Category Archives: Nutrient Inadequacies / Deficiencies

2010 Dietary Guidelines: A Draft Report & Your Chance to Comment

Today, the U.S. Department of Agriculture released the 2010 Dietary Guidelines Advisory Committee draft report. Everyone in the U.S. (including YOU!) has an opportunity to comment on the report until July 15. This report will be used to develop the 2010 Dietary Guidelines, which will reign as the overarching U.S. gov’t’s nutrition recommendations until 2015.

The report is long and contains a lot of details. Some of the notable conclusions/recommendations include:

  • Audience: Previous versions have focused recommendations on a healthy population. Not this time. Since the majority of Americans are overweight or obese, these recommendations have been tailored to folks who need to drop some pounds. Of course, the recommendation is to do so smartly, by decreasing/managing calorie intake and moving more.
  • Sodium: Dropping daily intakes down to 1,500 mg/day (from the last version’s recommended 2,300mg). This is pretty drastic, but with the help of the recently-released IOM report on sodium, there will likely be gradual decreases in sodium content in the overall food environment of foods over time. The majority of sodium in the diet is in processed foods and restaurant foods. Essentially, the U.S. palate will need to change so people don’t go running for the salt shaker to make these sodium-reduced foods “taste right.”
  • Plant-Based and Whole Foods-Based: The report recommends eating a plant-based diet that includes low-fat and fat-free dairy but is limited to moderate amounts of  meat, poultry and eggs. It also puts an emphasis on eating whole foods that are dense in nutrients and that are minimally processed.
  • Reducing Added Sugars, Solid Fat, Refined Grains and Sodium: In addition to the sodium note above (a big change for the population!), there is a large push to limit added sugars, solid (saturated/trans) fats and grains that are highly refined plus low in nutrients and/or high in added sugar. Limiting these components is more of a focus than discretionary calories (extra calories left over you could have fun with if you got what you needed first), which were an emphasis in the last iteration.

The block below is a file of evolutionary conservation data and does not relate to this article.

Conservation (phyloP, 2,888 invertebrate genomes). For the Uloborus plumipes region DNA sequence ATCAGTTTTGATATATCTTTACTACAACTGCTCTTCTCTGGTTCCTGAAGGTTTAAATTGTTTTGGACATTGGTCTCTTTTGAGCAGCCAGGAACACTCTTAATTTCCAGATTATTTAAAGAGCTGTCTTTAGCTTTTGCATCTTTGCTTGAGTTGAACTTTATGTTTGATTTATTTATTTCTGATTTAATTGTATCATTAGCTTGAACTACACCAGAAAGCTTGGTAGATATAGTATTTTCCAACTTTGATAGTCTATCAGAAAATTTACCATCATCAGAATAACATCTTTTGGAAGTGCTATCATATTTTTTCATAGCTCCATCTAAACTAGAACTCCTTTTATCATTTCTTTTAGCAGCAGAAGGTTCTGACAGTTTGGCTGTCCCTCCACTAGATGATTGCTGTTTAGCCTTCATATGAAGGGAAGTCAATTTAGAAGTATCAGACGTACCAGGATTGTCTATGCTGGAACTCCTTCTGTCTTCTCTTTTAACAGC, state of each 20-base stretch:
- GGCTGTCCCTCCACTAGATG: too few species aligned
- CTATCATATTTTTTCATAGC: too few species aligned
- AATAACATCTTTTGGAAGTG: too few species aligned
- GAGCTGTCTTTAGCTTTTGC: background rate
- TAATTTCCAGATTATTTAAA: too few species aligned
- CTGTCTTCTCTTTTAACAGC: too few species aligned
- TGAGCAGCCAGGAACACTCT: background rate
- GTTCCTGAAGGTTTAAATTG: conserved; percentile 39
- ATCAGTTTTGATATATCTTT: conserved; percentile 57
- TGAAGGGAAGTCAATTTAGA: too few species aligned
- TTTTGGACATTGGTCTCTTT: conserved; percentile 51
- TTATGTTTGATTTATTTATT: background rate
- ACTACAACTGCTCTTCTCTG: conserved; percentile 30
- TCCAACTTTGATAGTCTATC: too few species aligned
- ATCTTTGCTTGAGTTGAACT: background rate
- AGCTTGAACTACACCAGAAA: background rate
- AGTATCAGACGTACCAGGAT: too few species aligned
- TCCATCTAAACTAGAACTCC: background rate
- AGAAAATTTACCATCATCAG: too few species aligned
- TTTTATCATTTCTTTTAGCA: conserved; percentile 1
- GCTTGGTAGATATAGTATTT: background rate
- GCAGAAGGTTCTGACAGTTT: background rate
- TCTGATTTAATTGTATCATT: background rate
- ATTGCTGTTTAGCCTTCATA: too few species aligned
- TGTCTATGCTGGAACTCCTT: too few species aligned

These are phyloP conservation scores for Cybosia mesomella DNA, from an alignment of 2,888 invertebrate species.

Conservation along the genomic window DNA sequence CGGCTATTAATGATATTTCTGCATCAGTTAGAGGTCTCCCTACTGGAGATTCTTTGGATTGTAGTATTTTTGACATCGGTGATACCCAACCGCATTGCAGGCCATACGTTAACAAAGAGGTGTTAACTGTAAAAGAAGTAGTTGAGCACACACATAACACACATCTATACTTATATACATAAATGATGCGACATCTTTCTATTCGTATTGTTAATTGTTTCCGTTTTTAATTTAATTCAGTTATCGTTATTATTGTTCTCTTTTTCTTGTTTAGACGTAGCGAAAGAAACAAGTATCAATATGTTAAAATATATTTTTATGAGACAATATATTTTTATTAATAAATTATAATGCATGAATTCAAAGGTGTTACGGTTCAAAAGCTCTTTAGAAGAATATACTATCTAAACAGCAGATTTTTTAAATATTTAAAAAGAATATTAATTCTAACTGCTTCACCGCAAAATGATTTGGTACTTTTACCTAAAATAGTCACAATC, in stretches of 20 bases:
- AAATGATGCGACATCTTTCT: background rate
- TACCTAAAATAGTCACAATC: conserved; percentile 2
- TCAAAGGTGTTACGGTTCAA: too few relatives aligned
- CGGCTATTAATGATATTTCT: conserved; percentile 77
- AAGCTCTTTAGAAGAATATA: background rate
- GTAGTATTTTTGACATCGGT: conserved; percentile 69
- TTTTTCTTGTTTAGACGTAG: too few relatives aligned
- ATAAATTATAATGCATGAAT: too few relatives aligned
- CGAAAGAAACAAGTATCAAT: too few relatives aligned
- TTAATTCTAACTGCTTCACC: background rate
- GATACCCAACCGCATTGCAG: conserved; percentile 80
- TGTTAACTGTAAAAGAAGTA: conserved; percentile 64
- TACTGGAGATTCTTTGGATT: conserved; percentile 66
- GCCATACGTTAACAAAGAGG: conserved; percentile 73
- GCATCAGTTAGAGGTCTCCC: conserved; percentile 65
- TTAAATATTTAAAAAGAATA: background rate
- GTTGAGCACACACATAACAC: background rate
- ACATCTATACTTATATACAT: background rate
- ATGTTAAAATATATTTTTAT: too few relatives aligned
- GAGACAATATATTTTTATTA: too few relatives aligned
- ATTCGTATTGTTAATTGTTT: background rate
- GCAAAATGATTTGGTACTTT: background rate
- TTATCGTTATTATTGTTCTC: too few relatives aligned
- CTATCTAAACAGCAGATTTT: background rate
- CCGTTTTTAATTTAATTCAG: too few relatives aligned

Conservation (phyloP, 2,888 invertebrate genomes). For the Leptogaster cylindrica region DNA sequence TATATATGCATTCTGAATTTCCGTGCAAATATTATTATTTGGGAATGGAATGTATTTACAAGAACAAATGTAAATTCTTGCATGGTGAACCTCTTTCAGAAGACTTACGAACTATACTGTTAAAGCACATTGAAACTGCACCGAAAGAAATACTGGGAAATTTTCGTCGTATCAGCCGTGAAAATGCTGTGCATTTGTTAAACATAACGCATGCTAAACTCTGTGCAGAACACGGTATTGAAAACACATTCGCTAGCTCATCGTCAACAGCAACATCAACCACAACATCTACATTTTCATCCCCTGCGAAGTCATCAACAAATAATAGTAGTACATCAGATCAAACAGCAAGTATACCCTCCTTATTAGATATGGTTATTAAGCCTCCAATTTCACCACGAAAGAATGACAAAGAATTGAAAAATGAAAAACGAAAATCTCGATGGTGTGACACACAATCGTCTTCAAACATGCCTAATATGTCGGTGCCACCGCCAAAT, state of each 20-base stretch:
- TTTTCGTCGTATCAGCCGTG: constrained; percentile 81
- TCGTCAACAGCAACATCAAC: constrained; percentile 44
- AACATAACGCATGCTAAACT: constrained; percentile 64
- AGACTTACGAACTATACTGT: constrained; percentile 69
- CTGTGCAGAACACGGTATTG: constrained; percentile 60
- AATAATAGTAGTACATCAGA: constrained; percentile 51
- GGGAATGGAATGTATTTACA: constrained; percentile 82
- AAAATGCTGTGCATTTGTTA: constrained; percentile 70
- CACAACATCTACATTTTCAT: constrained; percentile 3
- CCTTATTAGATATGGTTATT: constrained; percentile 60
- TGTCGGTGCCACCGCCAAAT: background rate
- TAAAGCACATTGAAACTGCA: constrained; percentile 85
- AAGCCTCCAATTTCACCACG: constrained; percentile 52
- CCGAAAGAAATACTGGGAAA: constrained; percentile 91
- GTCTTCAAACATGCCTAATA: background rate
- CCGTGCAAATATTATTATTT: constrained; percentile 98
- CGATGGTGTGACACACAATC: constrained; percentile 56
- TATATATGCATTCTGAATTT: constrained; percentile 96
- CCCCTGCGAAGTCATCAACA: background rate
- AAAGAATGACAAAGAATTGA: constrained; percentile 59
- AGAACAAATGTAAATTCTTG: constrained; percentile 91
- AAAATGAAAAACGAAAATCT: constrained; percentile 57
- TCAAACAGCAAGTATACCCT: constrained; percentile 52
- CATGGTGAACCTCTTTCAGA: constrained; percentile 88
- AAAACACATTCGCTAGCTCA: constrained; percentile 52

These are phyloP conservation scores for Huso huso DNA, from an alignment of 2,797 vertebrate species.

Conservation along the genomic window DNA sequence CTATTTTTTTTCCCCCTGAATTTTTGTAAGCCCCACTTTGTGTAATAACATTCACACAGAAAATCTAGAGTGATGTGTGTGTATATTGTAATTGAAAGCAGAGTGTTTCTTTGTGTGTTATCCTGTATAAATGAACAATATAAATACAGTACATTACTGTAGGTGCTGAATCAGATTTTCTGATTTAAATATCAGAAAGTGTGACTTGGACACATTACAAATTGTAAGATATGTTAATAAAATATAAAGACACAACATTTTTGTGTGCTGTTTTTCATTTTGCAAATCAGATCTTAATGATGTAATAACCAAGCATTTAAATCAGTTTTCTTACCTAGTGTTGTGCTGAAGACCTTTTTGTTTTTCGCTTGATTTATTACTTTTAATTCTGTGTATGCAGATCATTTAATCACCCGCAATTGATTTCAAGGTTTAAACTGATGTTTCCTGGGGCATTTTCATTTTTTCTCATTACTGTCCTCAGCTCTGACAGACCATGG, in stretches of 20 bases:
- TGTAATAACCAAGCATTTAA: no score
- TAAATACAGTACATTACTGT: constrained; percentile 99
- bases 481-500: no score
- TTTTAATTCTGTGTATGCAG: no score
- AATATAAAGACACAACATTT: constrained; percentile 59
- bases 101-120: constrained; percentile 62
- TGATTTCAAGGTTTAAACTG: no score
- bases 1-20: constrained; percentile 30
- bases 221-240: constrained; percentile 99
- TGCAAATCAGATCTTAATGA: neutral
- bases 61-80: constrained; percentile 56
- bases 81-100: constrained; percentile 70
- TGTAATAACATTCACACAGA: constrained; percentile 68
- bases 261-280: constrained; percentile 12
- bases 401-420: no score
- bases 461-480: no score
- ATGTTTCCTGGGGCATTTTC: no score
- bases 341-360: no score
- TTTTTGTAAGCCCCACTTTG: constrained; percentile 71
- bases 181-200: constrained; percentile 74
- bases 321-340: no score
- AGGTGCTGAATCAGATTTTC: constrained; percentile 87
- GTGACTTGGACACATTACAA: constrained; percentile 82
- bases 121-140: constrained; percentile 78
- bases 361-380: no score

• Focus on Breakfast: The importance of breaking the fast is a sub-focus of the report, as the authors note the important links between eating breakfast and getting more nutrients and the lower risk for obesity, especially in kids.
  • Fats: Saturated fat recommendations have been dropped to 7% of total calories from 10% in the last iteration of the report. Further, they’ve singled out “cholesterol-lowering fatty acids,” which include both saturated and artificially-created trans fats, and give the target of a 5-7% of calories total.
  • Sustainability: The report emphasizes this topic for the first time, underscoring the importance of a sustainable food supply.
  • Nutrients of Concern: The nutrients that people aren’t getting enough of that the report focuses on are vitamin D, calcium, potassium and fiber. It emphasizes ways to get more of these nutrients.

An extra tidbit: The guidelines are considered to be released jointly by USDA and U.S. Department of Health and Human Services (DHHS). This round, USDA has taken the lead on development. Next round, DHHS will.